Where Are They Now? Christmas Eve baby realizes his dream

K.L. Osborne and Cashew, one of his clients, work together in Ramona. Sentinel photo/Marta Zarrella
K.L. Osborne and Cashew, one of his clients, work together in Ramona. Sentinel photo/Marta Zarrella

Editor’s Note: This is one in the Sentinel’s “Where Are They Now?” series about Ramona graduates — where they are and what they are doing.

By Marta Zarrella

K.L. Osborne is a fifth generation Ramonan who returned home after living in several places in California, New Mexico, Texas and Missouri.

He was born on Christmas Eve in 1965 with club feet, which defined his young life. He wore a brace on his left foot to straighten it. His right foot required surgery. As a child, K.L. was told he would probably never be able to wear boots, making his dream of being a cowboy difficult.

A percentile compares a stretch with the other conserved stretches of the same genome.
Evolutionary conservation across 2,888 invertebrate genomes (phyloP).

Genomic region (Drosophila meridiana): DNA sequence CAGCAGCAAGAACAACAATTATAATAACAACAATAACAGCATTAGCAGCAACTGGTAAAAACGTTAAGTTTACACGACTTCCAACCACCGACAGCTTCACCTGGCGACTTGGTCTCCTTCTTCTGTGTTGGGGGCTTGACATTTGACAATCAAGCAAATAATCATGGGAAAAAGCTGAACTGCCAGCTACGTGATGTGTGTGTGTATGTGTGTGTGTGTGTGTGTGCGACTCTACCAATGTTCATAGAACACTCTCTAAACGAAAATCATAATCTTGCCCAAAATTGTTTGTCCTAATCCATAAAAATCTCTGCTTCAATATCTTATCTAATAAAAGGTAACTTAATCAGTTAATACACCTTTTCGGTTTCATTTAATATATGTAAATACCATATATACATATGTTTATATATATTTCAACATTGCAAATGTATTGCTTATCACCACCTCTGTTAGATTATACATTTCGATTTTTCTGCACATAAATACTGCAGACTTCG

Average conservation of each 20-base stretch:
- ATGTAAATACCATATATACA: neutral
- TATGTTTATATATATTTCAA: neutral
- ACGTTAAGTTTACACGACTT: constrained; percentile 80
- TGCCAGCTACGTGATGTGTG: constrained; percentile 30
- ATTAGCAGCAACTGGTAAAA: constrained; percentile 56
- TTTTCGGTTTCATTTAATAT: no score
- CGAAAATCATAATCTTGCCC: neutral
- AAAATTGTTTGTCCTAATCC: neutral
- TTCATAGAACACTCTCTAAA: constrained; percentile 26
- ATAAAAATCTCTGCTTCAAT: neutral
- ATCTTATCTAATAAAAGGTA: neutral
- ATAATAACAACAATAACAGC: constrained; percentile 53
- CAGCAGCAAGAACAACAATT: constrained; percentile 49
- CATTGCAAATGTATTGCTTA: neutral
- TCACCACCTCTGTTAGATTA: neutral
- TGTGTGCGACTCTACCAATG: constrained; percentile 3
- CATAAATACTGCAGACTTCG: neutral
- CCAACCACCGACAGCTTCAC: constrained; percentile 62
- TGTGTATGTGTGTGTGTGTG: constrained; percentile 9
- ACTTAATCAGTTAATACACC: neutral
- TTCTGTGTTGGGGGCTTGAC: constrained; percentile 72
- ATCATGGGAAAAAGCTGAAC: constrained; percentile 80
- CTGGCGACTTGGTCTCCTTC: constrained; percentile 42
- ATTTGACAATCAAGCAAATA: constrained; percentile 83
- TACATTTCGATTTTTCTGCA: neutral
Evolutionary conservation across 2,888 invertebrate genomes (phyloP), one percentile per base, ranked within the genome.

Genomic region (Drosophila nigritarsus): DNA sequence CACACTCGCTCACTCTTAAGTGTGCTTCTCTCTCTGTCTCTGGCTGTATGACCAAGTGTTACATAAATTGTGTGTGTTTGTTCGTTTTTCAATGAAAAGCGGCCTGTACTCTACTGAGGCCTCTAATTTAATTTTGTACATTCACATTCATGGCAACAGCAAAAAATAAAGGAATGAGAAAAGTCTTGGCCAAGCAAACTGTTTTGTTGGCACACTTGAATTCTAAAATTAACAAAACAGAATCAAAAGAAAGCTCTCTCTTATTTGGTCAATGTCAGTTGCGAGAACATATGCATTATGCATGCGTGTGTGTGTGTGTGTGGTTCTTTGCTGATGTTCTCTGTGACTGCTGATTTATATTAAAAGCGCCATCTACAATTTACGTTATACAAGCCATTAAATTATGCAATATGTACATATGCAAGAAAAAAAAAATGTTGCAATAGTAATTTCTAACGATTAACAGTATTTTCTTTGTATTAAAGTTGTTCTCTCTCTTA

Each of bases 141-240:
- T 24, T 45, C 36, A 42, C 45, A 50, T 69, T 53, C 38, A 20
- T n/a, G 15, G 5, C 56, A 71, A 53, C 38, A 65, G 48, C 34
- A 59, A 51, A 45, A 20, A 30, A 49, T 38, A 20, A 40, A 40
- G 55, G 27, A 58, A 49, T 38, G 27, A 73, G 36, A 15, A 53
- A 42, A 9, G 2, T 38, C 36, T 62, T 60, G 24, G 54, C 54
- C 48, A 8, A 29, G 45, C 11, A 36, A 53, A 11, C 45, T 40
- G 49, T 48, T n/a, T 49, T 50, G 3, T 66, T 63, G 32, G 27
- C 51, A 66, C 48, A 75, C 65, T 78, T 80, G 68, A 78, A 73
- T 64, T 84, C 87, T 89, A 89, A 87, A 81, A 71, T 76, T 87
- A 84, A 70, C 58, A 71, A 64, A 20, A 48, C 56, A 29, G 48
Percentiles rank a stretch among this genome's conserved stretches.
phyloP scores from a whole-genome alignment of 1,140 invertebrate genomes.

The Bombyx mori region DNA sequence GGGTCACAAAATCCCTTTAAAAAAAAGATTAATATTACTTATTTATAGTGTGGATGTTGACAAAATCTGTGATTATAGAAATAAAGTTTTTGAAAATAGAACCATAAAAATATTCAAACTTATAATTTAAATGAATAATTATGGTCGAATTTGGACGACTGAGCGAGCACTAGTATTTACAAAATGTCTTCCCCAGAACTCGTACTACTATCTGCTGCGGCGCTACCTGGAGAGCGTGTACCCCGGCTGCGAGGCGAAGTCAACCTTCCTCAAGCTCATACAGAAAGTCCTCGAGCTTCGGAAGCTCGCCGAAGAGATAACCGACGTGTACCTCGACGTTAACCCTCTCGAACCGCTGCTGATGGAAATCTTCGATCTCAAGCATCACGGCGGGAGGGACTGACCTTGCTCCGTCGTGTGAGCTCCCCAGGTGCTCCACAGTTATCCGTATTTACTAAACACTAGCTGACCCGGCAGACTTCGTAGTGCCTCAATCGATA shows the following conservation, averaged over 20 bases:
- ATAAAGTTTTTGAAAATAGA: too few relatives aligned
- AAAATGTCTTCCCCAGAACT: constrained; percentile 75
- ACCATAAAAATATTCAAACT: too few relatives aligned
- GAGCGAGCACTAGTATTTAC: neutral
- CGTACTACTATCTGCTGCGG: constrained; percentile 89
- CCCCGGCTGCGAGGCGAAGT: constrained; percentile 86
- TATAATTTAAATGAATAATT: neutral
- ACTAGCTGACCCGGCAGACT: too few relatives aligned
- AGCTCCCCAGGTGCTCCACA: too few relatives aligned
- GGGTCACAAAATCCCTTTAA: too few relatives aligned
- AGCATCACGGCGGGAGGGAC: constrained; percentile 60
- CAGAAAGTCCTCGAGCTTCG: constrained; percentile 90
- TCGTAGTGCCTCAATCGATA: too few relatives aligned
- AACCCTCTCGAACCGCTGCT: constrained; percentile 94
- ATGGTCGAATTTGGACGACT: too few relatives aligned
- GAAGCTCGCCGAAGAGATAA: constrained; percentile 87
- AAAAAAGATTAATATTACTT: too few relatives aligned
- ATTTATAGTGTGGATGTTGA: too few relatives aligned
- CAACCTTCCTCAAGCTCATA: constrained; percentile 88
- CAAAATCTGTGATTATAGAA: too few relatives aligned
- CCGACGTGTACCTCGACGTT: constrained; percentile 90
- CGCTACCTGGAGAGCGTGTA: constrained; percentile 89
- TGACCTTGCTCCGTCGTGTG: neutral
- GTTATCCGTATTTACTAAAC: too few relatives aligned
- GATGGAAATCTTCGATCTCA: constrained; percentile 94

“My mother, Ardella Brisendine, was like Granny Clampett (from the 1960s television show “The Beverly Hillbillies”),” said Osborne. “She was tough. I didn’t get any slack because I had bad feet.  Neither did my brothers.”

Osborne gives his mother credit for the dedication and determination that has served him many times. Wearing boots after his surgery was painful, but not working through the pain was never an option.

Ardella is a member of the Swycaffer family, pioneers who came to Ballena Valley in the 1850s.